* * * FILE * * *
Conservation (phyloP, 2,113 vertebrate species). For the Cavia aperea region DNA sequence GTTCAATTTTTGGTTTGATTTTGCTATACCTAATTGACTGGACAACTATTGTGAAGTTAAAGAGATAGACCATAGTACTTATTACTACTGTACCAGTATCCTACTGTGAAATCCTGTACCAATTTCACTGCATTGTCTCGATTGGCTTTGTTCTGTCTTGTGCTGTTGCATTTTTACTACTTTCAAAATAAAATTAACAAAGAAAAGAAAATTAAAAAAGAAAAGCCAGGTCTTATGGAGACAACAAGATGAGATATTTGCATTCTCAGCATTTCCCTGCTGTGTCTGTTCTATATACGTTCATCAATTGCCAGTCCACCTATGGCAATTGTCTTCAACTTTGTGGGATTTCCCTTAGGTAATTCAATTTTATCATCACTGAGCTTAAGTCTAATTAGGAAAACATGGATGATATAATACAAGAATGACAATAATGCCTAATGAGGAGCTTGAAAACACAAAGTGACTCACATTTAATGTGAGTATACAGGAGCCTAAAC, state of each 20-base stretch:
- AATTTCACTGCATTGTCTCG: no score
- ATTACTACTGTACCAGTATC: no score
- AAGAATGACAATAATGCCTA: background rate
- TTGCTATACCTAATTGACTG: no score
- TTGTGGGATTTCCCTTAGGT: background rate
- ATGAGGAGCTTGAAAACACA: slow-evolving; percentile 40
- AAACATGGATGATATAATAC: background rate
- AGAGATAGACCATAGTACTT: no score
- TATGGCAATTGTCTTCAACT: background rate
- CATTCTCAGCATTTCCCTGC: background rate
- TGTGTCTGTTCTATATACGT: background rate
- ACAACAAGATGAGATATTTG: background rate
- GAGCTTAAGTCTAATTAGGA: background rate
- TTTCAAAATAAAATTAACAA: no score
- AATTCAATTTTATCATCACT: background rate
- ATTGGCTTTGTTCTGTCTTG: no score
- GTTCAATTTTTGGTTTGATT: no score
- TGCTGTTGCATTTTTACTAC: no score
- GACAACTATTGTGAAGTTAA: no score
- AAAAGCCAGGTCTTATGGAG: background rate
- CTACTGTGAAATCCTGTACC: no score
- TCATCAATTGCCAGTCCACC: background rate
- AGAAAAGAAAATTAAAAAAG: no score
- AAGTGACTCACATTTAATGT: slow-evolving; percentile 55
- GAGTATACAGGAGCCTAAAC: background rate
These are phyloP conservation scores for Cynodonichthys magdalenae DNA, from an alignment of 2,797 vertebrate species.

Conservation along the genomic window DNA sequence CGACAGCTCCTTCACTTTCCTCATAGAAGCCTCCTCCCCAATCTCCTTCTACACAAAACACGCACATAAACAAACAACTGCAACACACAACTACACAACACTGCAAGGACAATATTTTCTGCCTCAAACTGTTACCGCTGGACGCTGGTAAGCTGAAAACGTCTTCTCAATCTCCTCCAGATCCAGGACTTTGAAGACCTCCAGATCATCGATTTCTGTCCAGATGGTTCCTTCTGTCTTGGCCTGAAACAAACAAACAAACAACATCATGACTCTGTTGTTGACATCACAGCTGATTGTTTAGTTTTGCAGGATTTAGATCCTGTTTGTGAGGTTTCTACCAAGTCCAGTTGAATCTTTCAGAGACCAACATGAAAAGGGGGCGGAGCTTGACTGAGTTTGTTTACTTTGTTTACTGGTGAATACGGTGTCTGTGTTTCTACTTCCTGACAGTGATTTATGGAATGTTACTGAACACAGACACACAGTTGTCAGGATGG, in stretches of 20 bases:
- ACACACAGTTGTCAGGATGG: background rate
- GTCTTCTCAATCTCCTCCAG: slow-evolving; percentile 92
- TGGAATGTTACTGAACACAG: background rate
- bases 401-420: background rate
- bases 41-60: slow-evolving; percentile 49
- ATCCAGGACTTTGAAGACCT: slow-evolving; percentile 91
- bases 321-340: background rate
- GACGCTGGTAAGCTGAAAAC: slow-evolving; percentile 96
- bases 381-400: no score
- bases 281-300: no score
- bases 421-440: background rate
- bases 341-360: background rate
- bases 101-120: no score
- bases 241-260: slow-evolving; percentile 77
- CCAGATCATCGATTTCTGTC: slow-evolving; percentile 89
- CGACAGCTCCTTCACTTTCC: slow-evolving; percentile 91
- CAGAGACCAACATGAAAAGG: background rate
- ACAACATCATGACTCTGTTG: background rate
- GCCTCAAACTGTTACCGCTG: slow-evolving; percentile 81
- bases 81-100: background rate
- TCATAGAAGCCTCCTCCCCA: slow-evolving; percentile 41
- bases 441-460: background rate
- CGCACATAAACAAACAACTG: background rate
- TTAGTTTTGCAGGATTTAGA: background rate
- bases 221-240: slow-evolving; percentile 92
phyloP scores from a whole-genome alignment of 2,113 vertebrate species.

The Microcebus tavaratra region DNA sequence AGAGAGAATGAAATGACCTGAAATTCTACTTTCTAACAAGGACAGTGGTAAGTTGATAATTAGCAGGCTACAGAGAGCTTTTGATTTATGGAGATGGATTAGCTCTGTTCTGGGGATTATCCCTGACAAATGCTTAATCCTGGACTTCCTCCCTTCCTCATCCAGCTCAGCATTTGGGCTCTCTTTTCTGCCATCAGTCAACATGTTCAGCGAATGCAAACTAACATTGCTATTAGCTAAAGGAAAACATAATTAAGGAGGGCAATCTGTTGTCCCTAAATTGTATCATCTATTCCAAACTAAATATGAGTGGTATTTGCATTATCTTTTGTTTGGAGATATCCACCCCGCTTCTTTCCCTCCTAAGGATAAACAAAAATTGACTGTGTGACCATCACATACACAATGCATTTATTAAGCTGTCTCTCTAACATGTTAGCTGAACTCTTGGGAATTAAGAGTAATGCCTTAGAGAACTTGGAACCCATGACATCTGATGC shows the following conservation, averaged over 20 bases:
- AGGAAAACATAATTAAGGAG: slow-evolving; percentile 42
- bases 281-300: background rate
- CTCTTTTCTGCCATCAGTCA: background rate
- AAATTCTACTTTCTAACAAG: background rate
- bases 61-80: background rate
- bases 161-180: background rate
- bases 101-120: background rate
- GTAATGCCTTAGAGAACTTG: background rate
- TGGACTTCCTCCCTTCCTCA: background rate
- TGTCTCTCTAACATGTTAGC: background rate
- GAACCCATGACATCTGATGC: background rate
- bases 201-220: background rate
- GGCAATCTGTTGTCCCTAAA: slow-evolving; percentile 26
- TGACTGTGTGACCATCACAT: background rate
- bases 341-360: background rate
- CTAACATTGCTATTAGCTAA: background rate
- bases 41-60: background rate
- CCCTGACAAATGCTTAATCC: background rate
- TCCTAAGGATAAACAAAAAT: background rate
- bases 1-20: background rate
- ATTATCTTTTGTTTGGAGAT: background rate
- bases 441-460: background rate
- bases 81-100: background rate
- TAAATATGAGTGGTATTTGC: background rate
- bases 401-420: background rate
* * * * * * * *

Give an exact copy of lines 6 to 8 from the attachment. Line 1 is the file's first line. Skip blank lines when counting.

- TTGTGGGATTTCCCTTAGGT: background rate
- ATGAGGAGCTTGAAAACACA: slow-evolving; percentile 40
- AAACATGGATGATATAATAC: background rate